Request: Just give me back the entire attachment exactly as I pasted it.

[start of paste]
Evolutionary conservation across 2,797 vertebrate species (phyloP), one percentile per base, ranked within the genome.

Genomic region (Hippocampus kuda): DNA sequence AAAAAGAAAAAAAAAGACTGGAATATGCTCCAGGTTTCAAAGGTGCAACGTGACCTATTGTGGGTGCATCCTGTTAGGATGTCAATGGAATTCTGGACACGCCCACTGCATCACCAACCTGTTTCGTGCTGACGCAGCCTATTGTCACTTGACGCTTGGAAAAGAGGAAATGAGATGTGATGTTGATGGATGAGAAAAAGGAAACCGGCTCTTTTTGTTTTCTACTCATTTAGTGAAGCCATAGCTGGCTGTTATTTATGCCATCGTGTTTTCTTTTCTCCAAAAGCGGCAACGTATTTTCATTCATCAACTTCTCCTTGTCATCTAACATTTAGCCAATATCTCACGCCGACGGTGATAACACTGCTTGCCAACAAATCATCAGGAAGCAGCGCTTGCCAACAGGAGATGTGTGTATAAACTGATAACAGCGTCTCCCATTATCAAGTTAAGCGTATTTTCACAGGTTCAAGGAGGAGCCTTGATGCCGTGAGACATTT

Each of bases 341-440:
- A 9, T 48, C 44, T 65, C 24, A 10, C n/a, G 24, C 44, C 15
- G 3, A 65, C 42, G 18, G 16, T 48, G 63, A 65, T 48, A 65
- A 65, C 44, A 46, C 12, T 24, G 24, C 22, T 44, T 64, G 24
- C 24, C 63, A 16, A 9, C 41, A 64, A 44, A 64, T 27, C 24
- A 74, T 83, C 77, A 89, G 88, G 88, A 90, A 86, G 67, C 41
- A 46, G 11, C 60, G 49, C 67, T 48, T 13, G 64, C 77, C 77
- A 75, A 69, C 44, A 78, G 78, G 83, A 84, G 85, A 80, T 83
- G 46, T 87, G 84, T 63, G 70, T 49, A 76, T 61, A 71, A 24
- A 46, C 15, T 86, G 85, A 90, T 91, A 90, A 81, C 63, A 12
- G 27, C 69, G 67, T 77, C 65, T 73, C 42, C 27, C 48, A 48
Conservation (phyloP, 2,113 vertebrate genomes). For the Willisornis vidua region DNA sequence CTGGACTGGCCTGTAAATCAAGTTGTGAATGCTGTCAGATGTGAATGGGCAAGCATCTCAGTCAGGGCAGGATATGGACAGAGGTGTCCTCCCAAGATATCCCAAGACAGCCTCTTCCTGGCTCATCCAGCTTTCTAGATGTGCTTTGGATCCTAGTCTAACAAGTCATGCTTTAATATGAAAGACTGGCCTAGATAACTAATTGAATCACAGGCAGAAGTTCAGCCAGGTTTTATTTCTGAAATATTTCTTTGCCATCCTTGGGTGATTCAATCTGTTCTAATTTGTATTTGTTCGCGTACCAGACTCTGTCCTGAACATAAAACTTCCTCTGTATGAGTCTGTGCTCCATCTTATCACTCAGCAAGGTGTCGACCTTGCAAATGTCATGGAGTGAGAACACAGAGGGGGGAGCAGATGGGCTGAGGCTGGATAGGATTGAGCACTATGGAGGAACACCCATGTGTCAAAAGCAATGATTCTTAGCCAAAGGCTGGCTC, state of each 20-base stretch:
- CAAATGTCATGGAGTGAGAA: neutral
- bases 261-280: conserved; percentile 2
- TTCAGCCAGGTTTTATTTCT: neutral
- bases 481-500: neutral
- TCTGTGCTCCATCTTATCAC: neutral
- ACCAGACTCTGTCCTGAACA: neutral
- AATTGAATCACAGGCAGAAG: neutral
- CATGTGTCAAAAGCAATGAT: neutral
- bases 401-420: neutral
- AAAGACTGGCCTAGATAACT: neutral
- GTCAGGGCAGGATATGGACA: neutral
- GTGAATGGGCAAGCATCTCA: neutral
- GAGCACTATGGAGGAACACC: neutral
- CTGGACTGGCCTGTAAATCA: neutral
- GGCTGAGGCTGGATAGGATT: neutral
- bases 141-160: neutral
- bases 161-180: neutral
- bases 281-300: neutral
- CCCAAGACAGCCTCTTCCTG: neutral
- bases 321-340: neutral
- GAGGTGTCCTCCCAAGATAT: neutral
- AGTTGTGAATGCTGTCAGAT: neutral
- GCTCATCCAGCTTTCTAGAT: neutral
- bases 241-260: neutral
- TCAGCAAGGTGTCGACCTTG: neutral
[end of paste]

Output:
Evolutionary conservation across 2,797 vertebrate species (phyloP), one percentile per base, ranked within the genome.

Genomic region (Hippocampus kuda): DNA sequence AAAAAGAAAAAAAAAGACTGGAATATGCTCCAGGTTTCAAAGGTGCAACGTGACCTATTGTGGGTGCATCCTGTTAGGATGTCAATGGAATTCTGGACACGCCCACTGCATCACCAACCTGTTTCGTGCTGACGCAGCCTATTGTCACTTGACGCTTGGAAAAGAGGAAATGAGATGTGATGTTGATGGATGAGAAAAAGGAAACCGGCTCTTTTTGTTTTCTACTCATTTAGTGAAGCCATAGCTGGCTGTTATTTATGCCATCGTGTTTTCTTTTCTCCAAAAGCGGCAACGTATTTTCATTCATCAACTTCTCCTTGTCATCTAACATTTAGCCAATATCTCACGCCGACGGTGATAACACTGCTTGCCAACAAATCATCAGGAAGCAGCGCTTGCCAACAGGAGATGTGTGTATAAACTGATAACAGCGTCTCCCATTATCAAGTTAAGCGTATTTTCACAGGTTCAAGGAGGAGCCTTGATGCCGTGAGACATTT

Each of bases 341-440:
- A 9, T 48, C 44, T 65, C 24, A 10, C n/a, G 24, C 44, C 15
- G 3, A 65, C 42, G 18, G 16, T 48, G 63, A 65, T 48, A 65
- A 65, C 44, A 46, C 12, T 24, G 24, C 22, T 44, T 64, G 24
- C 24, C 63, A 16, A 9, C 41, A 64, A 44, A 64, T 27, C 24
- A 74, T 83, C 77, A 89, G 88, G 88, A 90, A 86, G 67, C 41
- A 46, G 11, C 60, G 49, C 67, T 48, T 13, G 64, C 77, C 77
- A 75, A 69, C 44, A 78, G 78, G 83, A 84, G 85, A 80, T 83
- G 46, T 87, G 84, T 63, G 70, T 49, A 76, T 61, A 71, A 24
- A 46, C 15, T 86, G 85, A 90, T 91, A 90, A 81, C 63, A 12
- G 27, C 69, G 67, T 77, C 65, T 73, C 42, C 27, C 48, A 48
Conservation (phyloP, 2,113 vertebrate genomes). For the Willisornis vidua region DNA sequence CTGGACTGGCCTGTAAATCAAGTTGTGAATGCTGTCAGATGTGAATGGGCAAGCATCTCAGTCAGGGCAGGATATGGACAGAGGTGTCCTCCCAAGATATCCCAAGACAGCCTCTTCCTGGCTCATCCAGCTTTCTAGATGTGCTTTGGATCCTAGTCTAACAAGTCATGCTTTAATATGAAAGACTGGCCTAGATAACTAATTGAATCACAGGCAGAAGTTCAGCCAGGTTTTATTTCTGAAATATTTCTTTGCCATCCTTGGGTGATTCAATCTGTTCTAATTTGTATTTGTTCGCGTACCAGACTCTGTCCTGAACATAAAACTTCCTCTGTATGAGTCTGTGCTCCATCTTATCACTCAGCAAGGTGTCGACCTTGCAAATGTCATGGAGTGAGAACACAGAGGGGGGAGCAGATGGGCTGAGGCTGGATAGGATTGAGCACTATGGAGGAACACCCATGTGTCAAAAGCAATGATTCTTAGCCAAAGGCTGGCTC, state of each 20-base stretch:
- CAAATGTCATGGAGTGAGAA: neutral
- bases 261-280: conserved; percentile 2
- TTCAGCCAGGTTTTATTTCT: neutral
- bases 481-500: neutral
- TCTGTGCTCCATCTTATCAC: neutral
- ACCAGACTCTGTCCTGAACA: neutral
- AATTGAATCACAGGCAGAAG: neutral
- CATGTGTCAAAAGCAATGAT: neutral
- bases 401-420: neutral
- AAAGACTGGCCTAGATAACT: neutral
- GTCAGGGCAGGATATGGACA: neutral
- GTGAATGGGCAAGCATCTCA: neutral
- GAGCACTATGGAGGAACACC: neutral
- CTGGACTGGCCTGTAAATCA: neutral
- GGCTGAGGCTGGATAGGATT: neutral
- bases 141-160: neutral
- bases 161-180: neutral
- bases 281-300: neutral
- CCCAAGACAGCCTCTTCCTG: neutral
- bases 321-340: neutral
- GAGGTGTCCTCCCAAGATAT: neutral
- AGTTGTGAATGCTGTCAGAT: neutral
- GCTCATCCAGCTTTCTAGAT: neutral
- bases 241-260: neutral
- TCAGCAAGGTGTCGACCTTG: neutral